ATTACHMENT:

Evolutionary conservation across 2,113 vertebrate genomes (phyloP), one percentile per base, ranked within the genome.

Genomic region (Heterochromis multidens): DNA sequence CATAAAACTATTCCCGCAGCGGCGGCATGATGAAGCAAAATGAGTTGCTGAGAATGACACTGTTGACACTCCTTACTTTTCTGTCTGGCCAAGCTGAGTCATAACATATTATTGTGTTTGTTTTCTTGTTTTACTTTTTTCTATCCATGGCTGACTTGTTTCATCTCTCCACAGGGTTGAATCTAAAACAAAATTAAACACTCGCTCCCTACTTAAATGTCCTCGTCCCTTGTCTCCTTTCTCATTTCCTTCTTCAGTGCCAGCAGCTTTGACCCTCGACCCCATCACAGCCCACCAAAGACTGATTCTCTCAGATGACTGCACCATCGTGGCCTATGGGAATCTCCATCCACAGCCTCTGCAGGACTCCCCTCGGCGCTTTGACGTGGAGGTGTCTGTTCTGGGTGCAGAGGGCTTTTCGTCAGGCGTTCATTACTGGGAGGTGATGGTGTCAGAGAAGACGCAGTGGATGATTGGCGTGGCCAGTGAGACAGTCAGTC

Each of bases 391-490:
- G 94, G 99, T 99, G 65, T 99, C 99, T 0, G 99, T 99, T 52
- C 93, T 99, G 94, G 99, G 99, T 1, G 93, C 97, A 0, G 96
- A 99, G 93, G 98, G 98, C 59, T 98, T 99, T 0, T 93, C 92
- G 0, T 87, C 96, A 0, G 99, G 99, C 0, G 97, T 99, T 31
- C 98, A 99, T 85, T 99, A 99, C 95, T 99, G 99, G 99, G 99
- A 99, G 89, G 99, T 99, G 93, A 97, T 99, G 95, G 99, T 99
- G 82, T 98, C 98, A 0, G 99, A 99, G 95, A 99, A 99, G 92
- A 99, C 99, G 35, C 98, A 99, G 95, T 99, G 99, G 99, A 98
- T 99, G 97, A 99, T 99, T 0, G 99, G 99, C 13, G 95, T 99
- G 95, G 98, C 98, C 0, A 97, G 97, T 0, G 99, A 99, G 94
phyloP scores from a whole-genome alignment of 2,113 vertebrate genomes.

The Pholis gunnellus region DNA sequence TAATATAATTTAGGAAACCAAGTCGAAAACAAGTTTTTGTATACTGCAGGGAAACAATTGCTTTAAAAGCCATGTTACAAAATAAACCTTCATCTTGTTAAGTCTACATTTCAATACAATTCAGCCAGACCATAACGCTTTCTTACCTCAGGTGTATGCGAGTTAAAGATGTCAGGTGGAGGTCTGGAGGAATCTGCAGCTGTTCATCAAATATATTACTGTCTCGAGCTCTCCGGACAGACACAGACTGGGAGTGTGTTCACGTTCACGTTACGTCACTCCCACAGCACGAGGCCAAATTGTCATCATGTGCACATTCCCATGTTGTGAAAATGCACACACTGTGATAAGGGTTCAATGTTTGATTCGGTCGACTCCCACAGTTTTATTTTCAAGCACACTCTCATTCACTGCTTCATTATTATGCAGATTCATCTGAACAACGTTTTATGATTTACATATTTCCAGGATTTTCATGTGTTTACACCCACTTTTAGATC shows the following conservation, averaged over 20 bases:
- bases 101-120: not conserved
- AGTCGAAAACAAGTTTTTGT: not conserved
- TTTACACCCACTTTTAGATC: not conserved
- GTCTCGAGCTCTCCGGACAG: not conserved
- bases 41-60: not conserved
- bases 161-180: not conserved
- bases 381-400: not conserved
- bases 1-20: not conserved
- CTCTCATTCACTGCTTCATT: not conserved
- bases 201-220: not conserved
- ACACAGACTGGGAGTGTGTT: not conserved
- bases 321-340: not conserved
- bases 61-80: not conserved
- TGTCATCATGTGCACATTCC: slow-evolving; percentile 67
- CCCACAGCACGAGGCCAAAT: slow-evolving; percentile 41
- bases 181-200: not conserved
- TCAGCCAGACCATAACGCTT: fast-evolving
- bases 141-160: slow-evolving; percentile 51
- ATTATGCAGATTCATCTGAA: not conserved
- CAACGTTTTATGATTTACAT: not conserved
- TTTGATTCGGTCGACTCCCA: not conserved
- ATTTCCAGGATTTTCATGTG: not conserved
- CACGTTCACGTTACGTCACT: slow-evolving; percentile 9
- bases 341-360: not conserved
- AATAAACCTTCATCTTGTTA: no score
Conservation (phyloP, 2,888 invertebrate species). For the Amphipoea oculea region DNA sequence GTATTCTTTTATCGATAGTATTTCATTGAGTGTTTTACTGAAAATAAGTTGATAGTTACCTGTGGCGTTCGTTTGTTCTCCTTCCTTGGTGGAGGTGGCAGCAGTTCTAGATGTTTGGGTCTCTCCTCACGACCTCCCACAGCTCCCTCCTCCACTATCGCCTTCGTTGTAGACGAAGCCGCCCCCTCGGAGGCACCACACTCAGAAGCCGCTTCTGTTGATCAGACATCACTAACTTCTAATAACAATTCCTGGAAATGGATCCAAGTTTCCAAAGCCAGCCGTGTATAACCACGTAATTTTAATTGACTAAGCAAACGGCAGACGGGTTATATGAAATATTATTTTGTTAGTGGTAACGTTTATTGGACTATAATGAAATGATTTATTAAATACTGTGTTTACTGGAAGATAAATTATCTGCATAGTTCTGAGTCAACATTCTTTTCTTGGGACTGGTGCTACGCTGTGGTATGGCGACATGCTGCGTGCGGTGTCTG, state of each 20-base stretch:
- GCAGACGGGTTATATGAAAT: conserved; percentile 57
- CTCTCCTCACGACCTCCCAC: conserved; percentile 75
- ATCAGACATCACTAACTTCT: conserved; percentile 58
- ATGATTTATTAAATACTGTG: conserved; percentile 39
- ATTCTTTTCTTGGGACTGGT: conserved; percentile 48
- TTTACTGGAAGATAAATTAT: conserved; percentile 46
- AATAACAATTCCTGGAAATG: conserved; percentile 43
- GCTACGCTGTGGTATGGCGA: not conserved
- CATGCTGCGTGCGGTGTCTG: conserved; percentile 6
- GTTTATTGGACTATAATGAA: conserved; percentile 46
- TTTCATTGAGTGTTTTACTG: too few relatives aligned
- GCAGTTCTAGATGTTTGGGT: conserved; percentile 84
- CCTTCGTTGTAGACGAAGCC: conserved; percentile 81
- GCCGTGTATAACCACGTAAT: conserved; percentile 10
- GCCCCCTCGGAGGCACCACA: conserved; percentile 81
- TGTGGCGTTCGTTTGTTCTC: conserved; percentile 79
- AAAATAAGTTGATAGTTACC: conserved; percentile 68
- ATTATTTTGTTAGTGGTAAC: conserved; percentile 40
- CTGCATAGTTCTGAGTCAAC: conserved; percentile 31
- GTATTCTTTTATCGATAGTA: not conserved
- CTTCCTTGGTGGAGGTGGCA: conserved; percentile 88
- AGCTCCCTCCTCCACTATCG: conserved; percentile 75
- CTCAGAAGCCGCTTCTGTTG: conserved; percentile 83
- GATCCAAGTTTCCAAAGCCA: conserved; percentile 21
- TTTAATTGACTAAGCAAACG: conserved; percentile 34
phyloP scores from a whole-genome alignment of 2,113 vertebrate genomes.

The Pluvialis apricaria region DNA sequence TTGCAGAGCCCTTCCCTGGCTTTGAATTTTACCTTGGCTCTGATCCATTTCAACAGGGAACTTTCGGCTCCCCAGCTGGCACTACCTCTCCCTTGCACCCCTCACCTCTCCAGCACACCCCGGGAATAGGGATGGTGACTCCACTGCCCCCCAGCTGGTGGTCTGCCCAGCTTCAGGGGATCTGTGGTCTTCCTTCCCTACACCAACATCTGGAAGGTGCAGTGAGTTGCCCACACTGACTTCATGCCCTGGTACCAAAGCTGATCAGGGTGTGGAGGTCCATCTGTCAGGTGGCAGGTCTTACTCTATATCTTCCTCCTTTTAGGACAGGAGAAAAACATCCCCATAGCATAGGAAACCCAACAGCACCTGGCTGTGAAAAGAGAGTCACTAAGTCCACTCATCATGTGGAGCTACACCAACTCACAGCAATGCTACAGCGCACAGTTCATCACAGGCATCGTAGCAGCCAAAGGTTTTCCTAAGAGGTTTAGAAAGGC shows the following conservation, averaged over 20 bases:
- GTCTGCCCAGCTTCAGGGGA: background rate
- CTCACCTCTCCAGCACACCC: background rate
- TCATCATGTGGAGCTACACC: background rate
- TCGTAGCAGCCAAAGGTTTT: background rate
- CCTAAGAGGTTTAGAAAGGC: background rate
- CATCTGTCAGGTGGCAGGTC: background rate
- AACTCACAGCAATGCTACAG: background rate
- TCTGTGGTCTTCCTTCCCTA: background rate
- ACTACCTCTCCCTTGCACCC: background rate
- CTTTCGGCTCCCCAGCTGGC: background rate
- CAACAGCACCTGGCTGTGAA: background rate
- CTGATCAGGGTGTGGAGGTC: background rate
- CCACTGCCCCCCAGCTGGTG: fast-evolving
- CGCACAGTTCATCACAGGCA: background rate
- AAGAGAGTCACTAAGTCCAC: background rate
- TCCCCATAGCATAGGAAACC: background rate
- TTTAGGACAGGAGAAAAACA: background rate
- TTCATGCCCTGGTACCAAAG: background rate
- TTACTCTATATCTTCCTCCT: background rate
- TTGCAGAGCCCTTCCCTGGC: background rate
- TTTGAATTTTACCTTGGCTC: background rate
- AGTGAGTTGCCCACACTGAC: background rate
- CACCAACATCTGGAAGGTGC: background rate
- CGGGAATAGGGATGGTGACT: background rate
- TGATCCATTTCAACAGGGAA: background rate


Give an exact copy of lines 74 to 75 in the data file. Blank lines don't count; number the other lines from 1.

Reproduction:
- CATCTGTCAGGTGGCAGGTC: background rate
- AACTCACAGCAATGCTACAG: background rate